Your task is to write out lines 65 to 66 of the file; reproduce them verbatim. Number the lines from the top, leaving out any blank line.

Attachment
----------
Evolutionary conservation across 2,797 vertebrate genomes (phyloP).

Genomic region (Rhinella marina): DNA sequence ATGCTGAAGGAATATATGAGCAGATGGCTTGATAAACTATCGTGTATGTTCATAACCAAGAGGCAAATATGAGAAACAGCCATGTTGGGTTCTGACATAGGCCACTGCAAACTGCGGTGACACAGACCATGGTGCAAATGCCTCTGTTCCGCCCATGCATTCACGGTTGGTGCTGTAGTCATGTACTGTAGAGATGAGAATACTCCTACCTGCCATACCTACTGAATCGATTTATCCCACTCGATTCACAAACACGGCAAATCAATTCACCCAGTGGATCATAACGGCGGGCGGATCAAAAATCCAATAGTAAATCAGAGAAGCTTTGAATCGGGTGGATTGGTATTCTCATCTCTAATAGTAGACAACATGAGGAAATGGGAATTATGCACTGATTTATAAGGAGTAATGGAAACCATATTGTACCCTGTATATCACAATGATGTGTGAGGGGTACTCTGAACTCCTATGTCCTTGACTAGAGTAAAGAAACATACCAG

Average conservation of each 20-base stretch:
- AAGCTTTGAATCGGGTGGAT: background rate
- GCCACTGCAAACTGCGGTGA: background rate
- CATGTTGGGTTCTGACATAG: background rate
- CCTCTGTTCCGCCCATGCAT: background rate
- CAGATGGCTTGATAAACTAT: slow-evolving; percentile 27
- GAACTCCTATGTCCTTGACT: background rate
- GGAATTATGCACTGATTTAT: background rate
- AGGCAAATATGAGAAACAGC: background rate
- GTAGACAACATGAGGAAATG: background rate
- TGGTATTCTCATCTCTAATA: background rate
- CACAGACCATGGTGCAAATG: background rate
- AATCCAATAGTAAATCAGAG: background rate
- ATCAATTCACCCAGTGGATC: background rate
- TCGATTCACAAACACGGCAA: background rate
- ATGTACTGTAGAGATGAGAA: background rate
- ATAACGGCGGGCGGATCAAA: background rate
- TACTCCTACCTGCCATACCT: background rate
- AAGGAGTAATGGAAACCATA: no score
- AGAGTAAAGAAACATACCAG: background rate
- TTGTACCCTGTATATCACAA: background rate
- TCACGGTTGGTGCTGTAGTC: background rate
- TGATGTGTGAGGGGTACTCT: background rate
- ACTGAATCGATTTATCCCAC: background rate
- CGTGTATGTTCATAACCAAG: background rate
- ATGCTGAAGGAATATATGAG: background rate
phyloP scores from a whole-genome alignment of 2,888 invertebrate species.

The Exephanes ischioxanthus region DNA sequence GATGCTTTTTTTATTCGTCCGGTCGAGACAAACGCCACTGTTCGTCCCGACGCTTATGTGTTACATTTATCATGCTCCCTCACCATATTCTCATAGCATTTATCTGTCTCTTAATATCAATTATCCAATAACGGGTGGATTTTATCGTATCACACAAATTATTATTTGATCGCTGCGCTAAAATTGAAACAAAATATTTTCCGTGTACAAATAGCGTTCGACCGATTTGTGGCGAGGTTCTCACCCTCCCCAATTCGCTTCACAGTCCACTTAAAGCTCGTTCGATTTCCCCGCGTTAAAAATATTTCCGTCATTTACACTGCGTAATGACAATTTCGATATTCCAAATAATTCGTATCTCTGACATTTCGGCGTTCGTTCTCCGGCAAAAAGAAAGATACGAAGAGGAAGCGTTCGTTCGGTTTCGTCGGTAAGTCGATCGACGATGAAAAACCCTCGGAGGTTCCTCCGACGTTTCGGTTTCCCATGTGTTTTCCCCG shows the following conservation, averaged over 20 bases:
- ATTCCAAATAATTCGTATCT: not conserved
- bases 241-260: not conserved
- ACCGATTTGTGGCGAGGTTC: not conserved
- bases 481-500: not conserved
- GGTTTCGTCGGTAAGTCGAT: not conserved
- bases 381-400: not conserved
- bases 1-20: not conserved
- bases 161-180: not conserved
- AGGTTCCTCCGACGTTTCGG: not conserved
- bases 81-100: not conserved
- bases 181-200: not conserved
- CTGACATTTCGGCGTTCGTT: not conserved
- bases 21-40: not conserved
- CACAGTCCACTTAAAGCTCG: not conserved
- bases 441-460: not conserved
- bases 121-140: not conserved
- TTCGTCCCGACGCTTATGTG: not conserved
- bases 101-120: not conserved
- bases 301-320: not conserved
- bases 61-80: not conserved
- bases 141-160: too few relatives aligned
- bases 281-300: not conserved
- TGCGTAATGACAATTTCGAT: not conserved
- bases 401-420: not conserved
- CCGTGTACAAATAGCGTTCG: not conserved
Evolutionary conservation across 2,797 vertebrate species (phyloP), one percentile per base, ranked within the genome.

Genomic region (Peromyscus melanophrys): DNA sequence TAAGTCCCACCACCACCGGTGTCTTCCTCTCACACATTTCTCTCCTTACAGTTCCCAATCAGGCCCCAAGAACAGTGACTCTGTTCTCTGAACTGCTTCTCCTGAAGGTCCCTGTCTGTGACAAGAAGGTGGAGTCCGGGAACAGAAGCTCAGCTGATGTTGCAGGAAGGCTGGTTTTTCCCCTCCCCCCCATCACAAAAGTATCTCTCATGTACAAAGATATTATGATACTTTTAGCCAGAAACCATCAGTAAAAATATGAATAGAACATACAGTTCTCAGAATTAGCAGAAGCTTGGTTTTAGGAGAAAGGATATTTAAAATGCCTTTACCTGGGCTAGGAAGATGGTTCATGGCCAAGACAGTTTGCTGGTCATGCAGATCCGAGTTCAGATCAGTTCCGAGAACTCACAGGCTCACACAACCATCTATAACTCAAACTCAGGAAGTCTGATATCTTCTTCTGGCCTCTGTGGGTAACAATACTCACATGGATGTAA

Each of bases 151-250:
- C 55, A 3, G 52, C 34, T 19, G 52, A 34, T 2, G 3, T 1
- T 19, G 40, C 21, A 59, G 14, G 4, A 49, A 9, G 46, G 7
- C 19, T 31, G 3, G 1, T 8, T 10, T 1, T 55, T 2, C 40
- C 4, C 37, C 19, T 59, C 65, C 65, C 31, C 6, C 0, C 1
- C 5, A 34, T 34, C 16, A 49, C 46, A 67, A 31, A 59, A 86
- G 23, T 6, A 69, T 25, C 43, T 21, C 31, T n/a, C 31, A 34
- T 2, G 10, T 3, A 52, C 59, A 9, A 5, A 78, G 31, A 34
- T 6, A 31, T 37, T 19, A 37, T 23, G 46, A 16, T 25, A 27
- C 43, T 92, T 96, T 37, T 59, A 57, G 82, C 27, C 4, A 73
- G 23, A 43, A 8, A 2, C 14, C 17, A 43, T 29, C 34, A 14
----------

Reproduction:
- T 2, G 10, T 3, A 52, C 59, A 9, A 5, A 78, G 31, A 34
- T 6, A 31, T 37, T 19, A 37, T 23, G 46, A 16, T 25, A 27